The median income is the income amount that divides a population into two equally-sized groups, half having an income above that amount, and half having an income below that amount. It may differ from the mean (or average) income. Both of these are ways of understanding income distribution.

Median income can be calculated by household income, by personal income, or for specific demographic groups.

The measurement of income from individuals and households, which is necessary to produce statistics such as the median, can pose challenges and yield results inconsistent with aggregate national accounts data. For example, an academic study on the Census income data claims that when correcting for underreporting, U.S. median gross household income was 15% higher in 2010 (table 3).[1]

Median equivalised income

See also: Equivalisation and Disposable household and per capita income § Median equivalised disposable income

Household incomes are sometimes adjusted by a factor that takes into account household size (and possibly composition). In that case, the adjusted, or "equivalised," income is assigned to each member of the household before statistics such as the median are computed at the individual level.[2][3]

The following table represents data from OECD's "median disposable income per person" metric; disposable income deducts from gross income the value of taxes on income and wealth paid and of contributions paid by households to public social security schemes.[4] The figures are equivalised by dividing income by the square root of household size. As OECD displays median disposable incomes in each country's respective currency, the values were converted here using PPP conversion factors for private consumption from the same source, accounting for each country's cost of living in the year that the disposable median income was recorded.[5] Data are in United States dollars at current prices and current purchasing power parity for private consumption for the reference year.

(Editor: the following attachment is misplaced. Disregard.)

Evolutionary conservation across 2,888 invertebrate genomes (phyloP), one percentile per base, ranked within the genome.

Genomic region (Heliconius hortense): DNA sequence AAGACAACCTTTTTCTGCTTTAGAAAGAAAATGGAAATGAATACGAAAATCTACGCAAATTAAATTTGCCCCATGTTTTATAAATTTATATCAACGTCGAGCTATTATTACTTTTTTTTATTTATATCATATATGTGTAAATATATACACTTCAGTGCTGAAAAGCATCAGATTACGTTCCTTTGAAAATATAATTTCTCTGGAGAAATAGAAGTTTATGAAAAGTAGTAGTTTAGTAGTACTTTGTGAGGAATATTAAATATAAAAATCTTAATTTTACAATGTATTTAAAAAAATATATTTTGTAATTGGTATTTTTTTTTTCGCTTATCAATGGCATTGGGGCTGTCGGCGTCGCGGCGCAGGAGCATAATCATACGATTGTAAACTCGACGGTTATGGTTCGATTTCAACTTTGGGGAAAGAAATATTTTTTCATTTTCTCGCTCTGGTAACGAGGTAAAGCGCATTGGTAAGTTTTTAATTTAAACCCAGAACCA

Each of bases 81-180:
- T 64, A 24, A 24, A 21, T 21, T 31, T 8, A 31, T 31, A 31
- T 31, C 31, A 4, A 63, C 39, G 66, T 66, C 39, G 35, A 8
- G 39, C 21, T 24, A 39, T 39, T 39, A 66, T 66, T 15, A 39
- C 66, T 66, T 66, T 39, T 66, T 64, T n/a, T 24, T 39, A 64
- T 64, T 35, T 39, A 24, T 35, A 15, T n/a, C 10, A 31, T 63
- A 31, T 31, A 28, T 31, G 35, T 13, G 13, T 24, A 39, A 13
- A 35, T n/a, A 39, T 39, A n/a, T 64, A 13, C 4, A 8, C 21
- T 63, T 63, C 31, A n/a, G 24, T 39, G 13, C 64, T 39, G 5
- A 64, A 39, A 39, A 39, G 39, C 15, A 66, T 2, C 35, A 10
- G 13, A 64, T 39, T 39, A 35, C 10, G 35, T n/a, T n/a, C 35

See also

References

  1. ^ Fixler, Dennis; Johnson, David S. (September 30, 2012). Accounting for the Distribution of Income in the U.S. National Accounts (PDF). NBER Conference on Research in Income and Wealth. Archived from the original (PDF) on January 22, 2020.
  2. ^ "Terms of Reference, OECD Project on the Distribution of Household Incomes" (PDF). July 2017. Retrieved 6 January 2024.
  3. ^ "Glossary: Equivalised disposable income". Retrieved 6 January 2024.
  4. ^ Income Distribution Database OECD June 2023, retrieved 1 September 2023
  5. ^ "Income Distribution Database".